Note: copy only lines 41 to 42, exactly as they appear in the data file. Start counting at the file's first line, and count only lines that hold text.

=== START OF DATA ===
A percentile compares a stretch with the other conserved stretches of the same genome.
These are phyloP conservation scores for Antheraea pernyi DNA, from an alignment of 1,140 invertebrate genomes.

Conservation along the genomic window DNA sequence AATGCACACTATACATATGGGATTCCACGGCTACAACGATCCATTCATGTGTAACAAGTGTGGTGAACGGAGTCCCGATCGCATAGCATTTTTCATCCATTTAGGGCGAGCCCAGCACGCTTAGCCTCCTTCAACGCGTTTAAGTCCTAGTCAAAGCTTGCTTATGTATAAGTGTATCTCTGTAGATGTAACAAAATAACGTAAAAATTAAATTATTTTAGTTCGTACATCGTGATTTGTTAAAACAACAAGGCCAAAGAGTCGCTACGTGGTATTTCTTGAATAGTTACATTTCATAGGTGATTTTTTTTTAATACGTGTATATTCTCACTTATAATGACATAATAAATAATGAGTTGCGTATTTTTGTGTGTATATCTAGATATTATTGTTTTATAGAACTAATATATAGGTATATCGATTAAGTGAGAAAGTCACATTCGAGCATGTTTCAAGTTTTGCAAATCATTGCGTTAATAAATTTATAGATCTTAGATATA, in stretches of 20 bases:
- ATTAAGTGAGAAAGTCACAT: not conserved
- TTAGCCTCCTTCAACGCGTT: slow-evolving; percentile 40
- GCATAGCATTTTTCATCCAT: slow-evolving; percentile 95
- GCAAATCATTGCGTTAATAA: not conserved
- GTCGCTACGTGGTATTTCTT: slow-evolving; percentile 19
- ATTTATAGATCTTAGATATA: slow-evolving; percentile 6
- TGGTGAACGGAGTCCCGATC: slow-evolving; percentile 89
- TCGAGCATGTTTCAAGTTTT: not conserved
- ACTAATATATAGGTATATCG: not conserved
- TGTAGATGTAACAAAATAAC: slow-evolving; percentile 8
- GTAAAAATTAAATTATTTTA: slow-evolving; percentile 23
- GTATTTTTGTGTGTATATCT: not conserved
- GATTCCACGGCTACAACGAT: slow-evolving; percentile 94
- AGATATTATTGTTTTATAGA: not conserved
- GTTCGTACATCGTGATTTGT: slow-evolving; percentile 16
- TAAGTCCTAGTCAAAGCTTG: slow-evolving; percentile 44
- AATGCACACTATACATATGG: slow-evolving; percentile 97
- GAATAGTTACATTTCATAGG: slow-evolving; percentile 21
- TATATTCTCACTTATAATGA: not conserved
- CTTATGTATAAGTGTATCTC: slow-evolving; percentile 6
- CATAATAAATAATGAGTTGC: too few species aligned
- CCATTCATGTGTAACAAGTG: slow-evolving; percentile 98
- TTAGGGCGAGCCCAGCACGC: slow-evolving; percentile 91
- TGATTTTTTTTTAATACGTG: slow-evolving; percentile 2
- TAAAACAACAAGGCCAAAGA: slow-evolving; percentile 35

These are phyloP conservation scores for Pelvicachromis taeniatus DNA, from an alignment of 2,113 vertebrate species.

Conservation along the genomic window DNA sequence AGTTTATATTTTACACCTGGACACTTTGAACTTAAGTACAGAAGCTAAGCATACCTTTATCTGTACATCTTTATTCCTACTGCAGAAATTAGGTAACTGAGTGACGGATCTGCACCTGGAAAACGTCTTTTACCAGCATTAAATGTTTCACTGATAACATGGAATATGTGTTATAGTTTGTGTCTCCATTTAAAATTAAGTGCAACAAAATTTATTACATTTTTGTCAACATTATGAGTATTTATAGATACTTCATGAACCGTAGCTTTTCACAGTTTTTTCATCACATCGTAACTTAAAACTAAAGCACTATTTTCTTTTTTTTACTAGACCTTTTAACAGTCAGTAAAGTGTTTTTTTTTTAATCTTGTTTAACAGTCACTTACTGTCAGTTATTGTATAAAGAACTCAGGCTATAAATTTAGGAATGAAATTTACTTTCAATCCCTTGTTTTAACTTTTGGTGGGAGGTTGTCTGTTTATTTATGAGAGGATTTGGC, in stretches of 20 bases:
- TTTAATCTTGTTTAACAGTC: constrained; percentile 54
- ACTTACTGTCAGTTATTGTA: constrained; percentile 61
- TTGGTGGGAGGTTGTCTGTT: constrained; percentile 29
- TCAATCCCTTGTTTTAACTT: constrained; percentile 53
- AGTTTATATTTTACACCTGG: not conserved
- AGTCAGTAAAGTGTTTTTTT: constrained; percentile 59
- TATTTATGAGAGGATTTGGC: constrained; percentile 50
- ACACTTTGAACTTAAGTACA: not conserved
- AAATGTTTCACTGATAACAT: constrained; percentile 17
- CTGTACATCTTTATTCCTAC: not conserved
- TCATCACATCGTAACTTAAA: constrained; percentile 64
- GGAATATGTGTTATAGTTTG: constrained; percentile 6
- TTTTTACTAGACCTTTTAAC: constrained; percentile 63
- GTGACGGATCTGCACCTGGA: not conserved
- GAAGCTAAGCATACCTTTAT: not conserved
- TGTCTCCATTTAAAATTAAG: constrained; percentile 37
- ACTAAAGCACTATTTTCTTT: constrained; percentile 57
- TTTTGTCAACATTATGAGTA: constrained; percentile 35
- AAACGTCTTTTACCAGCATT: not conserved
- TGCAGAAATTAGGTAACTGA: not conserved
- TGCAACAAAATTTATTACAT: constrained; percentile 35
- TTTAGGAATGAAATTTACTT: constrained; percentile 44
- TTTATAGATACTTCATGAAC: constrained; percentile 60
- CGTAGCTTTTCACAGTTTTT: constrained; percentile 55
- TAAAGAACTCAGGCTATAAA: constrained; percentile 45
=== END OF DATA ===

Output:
- TCATCACATCGTAACTTAAA: constrained; percentile 64
- GGAATATGTGTTATAGTTTG: constrained; percentile 6